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Selecting A Site

Selecting A Site

Once you have decided on the prefered neighbourhood, research the site itself. Consider these issues in site selection: soil content and drainage, council regulations such as LIM reports and plans, as well as the appropriate balance of costs between land and the building itself.

Site Requirements


The aspect of your home will influence your quality of life in the home, as well as the running costs and your impact on the environment. So getting it right at the planning stage is critical. Consider:

  • Geographic location of your house site in New Zealand
  • Orientation of the house on the site
  • Shading on the house and property from neighbours, trees or the landscape
  • Does the site capture the sun or the wind?
  • Does it have a view?
  • Is it private?
  • Does it have good drainage?
  • Is it swampy?

It pays to visit the site at different times of the day and weather conditions. Also consider these things at different times of the year.

Building Site

Does the property have good access as a building site? If not this will greatly affect the building costs. Are there services in place? (Water, electricity, phone, gas). Contact your local council to find out what services are in the area. For a new subdivision, check with the developer or sales agent as this will greatly effect your budget if you have to bring them to your site.


Site Specifications


When purchasing a section you need to consider:

  • Soil: Has the property been used in conjunction with hazardous waste? Are there pollutants that may not be apparent to an untrained observer?
  • Land Stability: Is the property subject to landslides or sinkages?
  • Drainage: Is the property located near a river? Are there hills or low spots which will make your home subject to water run off?

If there is any concern over the stability of the site, a geotech engineer will be required to carry out testing. There may also be limitations on the materials – if there is a lot of infill it may not be possible to use heavy materials such as concrete or brick in the house design.

If you are buying a section in a new subdivision, the developer will have an engineer’s report which you can ask to see. Any earthworks in built up areas have to have an engineer’s certification of earthworks to ensure the land is suitable for residential development.

For older areas the LIM or council files may have some information on the stability of the ground. The Certificate of Title will have encumbrances placed on it if there is uncertified or unengineered fill in the site.

Hazard Report
Quotable Value produce a hazard report which will tell you earthquake frequency, fault rupture, amplification, liquefaction and landslide risks specific to the site – NOTE: it is not to be used to replace the engineers report.

Soil Testing

When builiding a new home or moving into an existing one, it pays to check test the soil to assess its safety. Soils and plant tissue can be tested for nutrients, the presence of herbicides, pesticides and heavy metals. It is useful to have a checklist to ensure that all the relevant information is collected. A checklist is provided by Landcare Research and can be downloaded here. The checklist covers things such as site details, land use, possible contaminants, phsyical site description, hydrology, nearby habitat and follow-up matters.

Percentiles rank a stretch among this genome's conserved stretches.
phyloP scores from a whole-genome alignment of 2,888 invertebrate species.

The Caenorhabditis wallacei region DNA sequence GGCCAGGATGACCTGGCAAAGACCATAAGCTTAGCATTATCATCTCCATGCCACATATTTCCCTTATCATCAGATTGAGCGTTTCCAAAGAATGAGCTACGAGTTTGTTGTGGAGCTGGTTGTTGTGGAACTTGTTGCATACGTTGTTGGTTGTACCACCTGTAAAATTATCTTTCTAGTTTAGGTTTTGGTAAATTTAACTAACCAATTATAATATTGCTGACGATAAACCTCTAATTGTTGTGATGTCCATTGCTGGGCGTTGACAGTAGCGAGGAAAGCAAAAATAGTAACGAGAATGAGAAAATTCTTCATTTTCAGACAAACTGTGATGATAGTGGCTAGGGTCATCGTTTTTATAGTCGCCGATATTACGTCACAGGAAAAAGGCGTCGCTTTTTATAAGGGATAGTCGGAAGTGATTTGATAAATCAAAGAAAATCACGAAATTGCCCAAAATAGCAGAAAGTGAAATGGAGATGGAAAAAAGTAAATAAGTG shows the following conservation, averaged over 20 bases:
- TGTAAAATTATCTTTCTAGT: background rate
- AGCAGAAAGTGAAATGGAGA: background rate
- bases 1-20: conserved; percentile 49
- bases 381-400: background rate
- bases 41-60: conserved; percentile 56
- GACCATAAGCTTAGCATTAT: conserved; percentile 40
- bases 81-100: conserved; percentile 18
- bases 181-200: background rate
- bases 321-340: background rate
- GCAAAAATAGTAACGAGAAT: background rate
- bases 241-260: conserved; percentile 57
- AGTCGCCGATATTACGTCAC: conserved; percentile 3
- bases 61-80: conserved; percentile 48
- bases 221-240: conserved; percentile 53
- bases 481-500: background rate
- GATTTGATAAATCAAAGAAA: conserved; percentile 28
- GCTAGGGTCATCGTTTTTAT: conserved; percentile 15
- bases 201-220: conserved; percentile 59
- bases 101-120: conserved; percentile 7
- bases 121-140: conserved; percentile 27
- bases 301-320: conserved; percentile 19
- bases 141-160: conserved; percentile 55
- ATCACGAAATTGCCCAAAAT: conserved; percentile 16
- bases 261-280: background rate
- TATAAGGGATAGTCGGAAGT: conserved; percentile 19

Each section is contained within specific boundaries. When building a new house you need to ensure your section is surveyed correctly, that the house is built in the correct space, and you are not encroaching on any neighbouring properties. The cadastral plan that comes with the certificate of title will give you dimensions for the size of the section. Your council can provide this overlaid on an aerial photo for a fee. If there is any doubt about the exact dimensions of the section, use the services of a registered surveyor to identify the precise boundaries. Getting the property re-surveyed will help avoid encroachment and disputes later on. To engage a surveyor go to the Institute of Surveyors website.


Environmental Considerations


Water: If you are building in a new subdivision, infrastructure for waste water and storm water will generally have been laid on by the developer of the subdivision before parcels of land are available for building. They will be able to give you all the information you need regarding the placement of these services.

If you are buying an older site, or a site where there was previously a house which has been demolished, contact your local council and request your LIM or property file. A property file will usually contain more detail than a LIM (and it’s cheaper). This will show any easements, noted flood zones, where drains and sewers are located as well as overland flow paths and other pertinent information.

Some councils may require new dwellings to assist in the management of storm water by installing storm water or grey water retention tanks to slow the rate at which water is released into the main storm water lines in a downpour. If this is a requirement of your local council, it will be outlined on their website.

View more guides

Selecting A Site

Once you have decided on the prefered neighbourhood, research the site itself. Consider these issues... Read more.

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